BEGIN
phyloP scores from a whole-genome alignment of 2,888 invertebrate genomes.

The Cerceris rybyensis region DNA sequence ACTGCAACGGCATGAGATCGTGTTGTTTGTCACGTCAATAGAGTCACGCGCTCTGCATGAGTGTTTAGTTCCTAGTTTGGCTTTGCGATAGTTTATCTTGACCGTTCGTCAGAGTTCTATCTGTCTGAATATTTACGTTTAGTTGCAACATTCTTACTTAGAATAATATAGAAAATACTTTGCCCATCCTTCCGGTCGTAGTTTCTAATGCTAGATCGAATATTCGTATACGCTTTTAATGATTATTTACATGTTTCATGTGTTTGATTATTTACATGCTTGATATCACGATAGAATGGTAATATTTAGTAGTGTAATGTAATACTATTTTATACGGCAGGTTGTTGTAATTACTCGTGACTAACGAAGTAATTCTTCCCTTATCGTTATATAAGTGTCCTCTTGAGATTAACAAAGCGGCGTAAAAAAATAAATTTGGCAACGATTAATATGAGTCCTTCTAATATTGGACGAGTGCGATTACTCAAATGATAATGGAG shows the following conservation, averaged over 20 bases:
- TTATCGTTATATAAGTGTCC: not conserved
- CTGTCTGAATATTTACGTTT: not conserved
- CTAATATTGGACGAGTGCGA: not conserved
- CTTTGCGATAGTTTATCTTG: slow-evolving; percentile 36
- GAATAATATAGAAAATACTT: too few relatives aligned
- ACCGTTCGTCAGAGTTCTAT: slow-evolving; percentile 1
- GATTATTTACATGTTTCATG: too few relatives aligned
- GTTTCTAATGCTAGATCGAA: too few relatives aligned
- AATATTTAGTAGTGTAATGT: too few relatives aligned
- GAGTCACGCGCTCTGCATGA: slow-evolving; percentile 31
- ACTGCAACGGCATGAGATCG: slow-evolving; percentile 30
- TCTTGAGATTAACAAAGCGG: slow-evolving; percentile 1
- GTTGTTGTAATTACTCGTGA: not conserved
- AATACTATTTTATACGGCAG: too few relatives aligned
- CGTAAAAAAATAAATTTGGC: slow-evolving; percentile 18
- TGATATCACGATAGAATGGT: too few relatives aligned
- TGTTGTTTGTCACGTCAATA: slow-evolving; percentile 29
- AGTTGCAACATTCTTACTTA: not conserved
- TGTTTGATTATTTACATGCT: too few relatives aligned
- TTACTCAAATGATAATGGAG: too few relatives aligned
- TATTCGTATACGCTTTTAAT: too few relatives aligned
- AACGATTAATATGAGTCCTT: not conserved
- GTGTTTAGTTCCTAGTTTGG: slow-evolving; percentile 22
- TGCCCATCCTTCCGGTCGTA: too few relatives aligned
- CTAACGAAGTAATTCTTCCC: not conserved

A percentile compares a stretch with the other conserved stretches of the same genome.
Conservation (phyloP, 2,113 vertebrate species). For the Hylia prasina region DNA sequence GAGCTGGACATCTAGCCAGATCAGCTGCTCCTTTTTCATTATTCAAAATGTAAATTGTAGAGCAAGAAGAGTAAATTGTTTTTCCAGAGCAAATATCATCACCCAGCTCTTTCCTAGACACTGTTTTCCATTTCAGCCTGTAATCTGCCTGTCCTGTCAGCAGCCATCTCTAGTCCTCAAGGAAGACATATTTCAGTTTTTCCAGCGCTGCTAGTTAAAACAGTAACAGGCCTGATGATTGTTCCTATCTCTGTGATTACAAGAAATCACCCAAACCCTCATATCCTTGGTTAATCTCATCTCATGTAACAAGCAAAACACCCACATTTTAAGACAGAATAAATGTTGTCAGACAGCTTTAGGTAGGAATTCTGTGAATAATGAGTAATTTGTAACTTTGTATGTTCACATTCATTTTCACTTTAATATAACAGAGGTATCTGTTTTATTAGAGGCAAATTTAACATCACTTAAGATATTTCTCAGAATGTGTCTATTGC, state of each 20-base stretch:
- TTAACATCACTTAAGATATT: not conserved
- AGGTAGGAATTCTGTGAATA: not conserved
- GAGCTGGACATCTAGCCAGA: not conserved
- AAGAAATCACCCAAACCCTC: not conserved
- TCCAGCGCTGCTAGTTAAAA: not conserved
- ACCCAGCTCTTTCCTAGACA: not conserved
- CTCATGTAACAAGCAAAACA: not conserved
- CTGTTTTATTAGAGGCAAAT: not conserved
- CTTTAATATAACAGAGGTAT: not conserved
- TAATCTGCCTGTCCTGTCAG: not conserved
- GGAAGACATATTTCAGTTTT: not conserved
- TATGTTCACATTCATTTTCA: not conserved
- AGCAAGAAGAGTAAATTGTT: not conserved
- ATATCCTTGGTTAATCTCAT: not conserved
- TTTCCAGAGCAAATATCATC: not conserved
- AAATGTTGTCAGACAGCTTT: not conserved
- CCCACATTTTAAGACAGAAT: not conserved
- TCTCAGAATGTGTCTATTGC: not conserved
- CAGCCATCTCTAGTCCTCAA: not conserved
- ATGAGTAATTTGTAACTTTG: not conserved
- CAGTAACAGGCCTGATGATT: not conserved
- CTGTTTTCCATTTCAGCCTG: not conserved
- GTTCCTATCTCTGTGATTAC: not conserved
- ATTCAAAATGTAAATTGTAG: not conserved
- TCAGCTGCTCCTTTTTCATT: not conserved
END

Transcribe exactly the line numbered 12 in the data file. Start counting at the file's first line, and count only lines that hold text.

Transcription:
- GAGTCACGCGCTCTGCATGA: slow-evolving; percentile 31